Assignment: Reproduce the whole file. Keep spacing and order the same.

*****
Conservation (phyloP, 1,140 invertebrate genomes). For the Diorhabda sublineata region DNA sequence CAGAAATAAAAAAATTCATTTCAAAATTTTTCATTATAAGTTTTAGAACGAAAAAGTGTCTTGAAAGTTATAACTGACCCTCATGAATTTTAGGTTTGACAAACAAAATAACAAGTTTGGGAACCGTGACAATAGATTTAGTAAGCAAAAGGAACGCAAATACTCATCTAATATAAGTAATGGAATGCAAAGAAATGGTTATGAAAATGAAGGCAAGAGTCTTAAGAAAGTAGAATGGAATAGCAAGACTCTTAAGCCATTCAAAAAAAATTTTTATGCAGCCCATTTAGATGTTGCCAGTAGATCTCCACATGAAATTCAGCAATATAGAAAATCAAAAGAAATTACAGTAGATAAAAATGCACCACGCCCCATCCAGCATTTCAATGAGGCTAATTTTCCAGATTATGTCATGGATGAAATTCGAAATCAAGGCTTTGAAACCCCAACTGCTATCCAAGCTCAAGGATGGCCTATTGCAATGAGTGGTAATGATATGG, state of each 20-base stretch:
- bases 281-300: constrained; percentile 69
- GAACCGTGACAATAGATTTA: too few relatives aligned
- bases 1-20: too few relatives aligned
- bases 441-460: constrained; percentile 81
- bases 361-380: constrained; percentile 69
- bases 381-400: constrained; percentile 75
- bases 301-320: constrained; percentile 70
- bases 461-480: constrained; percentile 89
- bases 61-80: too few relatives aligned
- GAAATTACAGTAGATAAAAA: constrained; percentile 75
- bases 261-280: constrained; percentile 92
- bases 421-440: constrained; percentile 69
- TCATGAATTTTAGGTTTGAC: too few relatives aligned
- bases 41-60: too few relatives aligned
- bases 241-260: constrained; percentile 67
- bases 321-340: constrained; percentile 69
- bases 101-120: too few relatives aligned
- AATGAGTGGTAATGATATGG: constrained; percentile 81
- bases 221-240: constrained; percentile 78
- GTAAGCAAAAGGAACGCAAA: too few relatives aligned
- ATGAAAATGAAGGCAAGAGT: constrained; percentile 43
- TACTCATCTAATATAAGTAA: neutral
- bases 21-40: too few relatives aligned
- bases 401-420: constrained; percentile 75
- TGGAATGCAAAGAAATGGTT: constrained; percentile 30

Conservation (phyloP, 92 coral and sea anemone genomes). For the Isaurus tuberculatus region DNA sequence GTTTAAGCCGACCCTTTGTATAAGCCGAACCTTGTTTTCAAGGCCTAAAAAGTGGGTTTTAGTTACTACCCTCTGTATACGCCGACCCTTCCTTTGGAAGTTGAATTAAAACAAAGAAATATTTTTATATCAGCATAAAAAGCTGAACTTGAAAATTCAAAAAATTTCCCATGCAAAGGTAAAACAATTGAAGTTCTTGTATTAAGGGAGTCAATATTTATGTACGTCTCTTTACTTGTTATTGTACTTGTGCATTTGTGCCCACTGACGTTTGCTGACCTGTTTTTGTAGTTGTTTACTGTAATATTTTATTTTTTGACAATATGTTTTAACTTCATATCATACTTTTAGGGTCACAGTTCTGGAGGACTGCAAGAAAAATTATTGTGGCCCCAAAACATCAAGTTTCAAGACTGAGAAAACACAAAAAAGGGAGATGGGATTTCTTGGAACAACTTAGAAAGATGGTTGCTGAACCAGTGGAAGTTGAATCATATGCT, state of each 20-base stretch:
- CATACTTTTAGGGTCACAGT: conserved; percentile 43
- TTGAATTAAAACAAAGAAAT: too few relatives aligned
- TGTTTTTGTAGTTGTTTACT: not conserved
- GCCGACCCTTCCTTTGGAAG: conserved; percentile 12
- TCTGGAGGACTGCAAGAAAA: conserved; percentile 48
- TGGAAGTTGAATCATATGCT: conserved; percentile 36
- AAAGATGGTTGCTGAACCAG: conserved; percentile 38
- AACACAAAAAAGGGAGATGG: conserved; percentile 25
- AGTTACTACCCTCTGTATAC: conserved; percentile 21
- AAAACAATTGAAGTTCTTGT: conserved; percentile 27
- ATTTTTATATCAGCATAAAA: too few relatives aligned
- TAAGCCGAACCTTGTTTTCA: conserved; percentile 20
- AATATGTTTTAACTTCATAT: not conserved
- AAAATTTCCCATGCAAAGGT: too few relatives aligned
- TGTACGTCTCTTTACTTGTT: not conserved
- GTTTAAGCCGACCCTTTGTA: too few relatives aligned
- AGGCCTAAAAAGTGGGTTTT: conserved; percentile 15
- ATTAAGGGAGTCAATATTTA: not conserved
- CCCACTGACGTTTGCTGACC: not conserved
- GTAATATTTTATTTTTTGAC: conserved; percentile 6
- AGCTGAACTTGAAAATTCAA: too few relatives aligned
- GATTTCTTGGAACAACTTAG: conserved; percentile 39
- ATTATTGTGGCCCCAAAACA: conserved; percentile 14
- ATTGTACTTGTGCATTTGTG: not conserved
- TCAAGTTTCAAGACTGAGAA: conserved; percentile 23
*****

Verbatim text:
Conservation (phyloP, 1,140 invertebrate genomes). For the Diorhabda sublineata region DNA sequence CAGAAATAAAAAAATTCATTTCAAAATTTTTCATTATAAGTTTTAGAACGAAAAAGTGTCTTGAAAGTTATAACTGACCCTCATGAATTTTAGGTTTGACAAACAAAATAACAAGTTTGGGAACCGTGACAATAGATTTAGTAAGCAAAAGGAACGCAAATACTCATCTAATATAAGTAATGGAATGCAAAGAAATGGTTATGAAAATGAAGGCAAGAGTCTTAAGAAAGTAGAATGGAATAGCAAGACTCTTAAGCCATTCAAAAAAAATTTTTATGCAGCCCATTTAGATGTTGCCAGTAGATCTCCACATGAAATTCAGCAATATAGAAAATCAAAAGAAATTACAGTAGATAAAAATGCACCACGCCCCATCCAGCATTTCAATGAGGCTAATTTTCCAGATTATGTCATGGATGAAATTCGAAATCAAGGCTTTGAAACCCCAACTGCTATCCAAGCTCAAGGATGGCCTATTGCAATGAGTGGTAATGATATGG, state of each 20-base stretch:
- bases 281-300: constrained; percentile 69
- GAACCGTGACAATAGATTTA: too few relatives aligned
- bases 1-20: too few relatives aligned
- bases 441-460: constrained; percentile 81
- bases 361-380: constrained; percentile 69
- bases 381-400: constrained; percentile 75
- bases 301-320: constrained; percentile 70
- bases 461-480: constrained; percentile 89
- bases 61-80: too few relatives aligned
- GAAATTACAGTAGATAAAAA: constrained; percentile 75
- bases 261-280: constrained; percentile 92
- bases 421-440: constrained; percentile 69
- TCATGAATTTTAGGTTTGAC: too few relatives aligned
- bases 41-60: too few relatives aligned
- bases 241-260: constrained; percentile 67
- bases 321-340: constrained; percentile 69
- bases 101-120: too few relatives aligned
- AATGAGTGGTAATGATATGG: constrained; percentile 81
- bases 221-240: constrained; percentile 78
- GTAAGCAAAAGGAACGCAAA: too few relatives aligned
- ATGAAAATGAAGGCAAGAGT: constrained; percentile 43
- TACTCATCTAATATAAGTAA: neutral
- bases 21-40: too few relatives aligned
- bases 401-420: constrained; percentile 75
- TGGAATGCAAAGAAATGGTT: constrained; percentile 30

Conservation (phyloP, 92 coral and sea anemone genomes). For the Isaurus tuberculatus region DNA sequence GTTTAAGCCGACCCTTTGTATAAGCCGAACCTTGTTTTCAAGGCCTAAAAAGTGGGTTTTAGTTACTACCCTCTGTATACGCCGACCCTTCCTTTGGAAGTTGAATTAAAACAAAGAAATATTTTTATATCAGCATAAAAAGCTGAACTTGAAAATTCAAAAAATTTCCCATGCAAAGGTAAAACAATTGAAGTTCTTGTATTAAGGGAGTCAATATTTATGTACGTCTCTTTACTTGTTATTGTACTTGTGCATTTGTGCCCACTGACGTTTGCTGACCTGTTTTTGTAGTTGTTTACTGTAATATTTTATTTTTTGACAATATGTTTTAACTTCATATCATACTTTTAGGGTCACAGTTCTGGAGGACTGCAAGAAAAATTATTGTGGCCCCAAAACATCAAGTTTCAAGACTGAGAAAACACAAAAAAGGGAGATGGGATTTCTTGGAACAACTTAGAAAGATGGTTGCTGAACCAGTGGAAGTTGAATCATATGCT, state of each 20-base stretch:
- CATACTTTTAGGGTCACAGT: conserved; percentile 43
- TTGAATTAAAACAAAGAAAT: too few relatives aligned
- TGTTTTTGTAGTTGTTTACT: not conserved
- GCCGACCCTTCCTTTGGAAG: conserved; percentile 12
- TCTGGAGGACTGCAAGAAAA: conserved; percentile 48
- TGGAAGTTGAATCATATGCT: conserved; percentile 36
- AAAGATGGTTGCTGAACCAG: conserved; percentile 38
- AACACAAAAAAGGGAGATGG: conserved; percentile 25
- AGTTACTACCCTCTGTATAC: conserved; percentile 21
- AAAACAATTGAAGTTCTTGT: conserved; percentile 27
- ATTTTTATATCAGCATAAAA: too few relatives aligned
- TAAGCCGAACCTTGTTTTCA: conserved; percentile 20
- AATATGTTTTAACTTCATAT: not conserved
- AAAATTTCCCATGCAAAGGT: too few relatives aligned
- TGTACGTCTCTTTACTTGTT: not conserved
- GTTTAAGCCGACCCTTTGTA: too few relatives aligned
- AGGCCTAAAAAGTGGGTTTT: conserved; percentile 15
- ATTAAGGGAGTCAATATTTA: not conserved
- CCCACTGACGTTTGCTGACC: not conserved
- GTAATATTTTATTTTTTGAC: conserved; percentile 6
- AGCTGAACTTGAAAATTCAA: too few relatives aligned
- GATTTCTTGGAACAACTTAG: conserved; percentile 39
- ATTATTGTGGCCCCAAAACA: conserved; percentile 14
- ATTGTACTTGTGCATTTGTG: not conserved
- TCAAGTTTCAAGACTGAGAA: conserved; percentile 23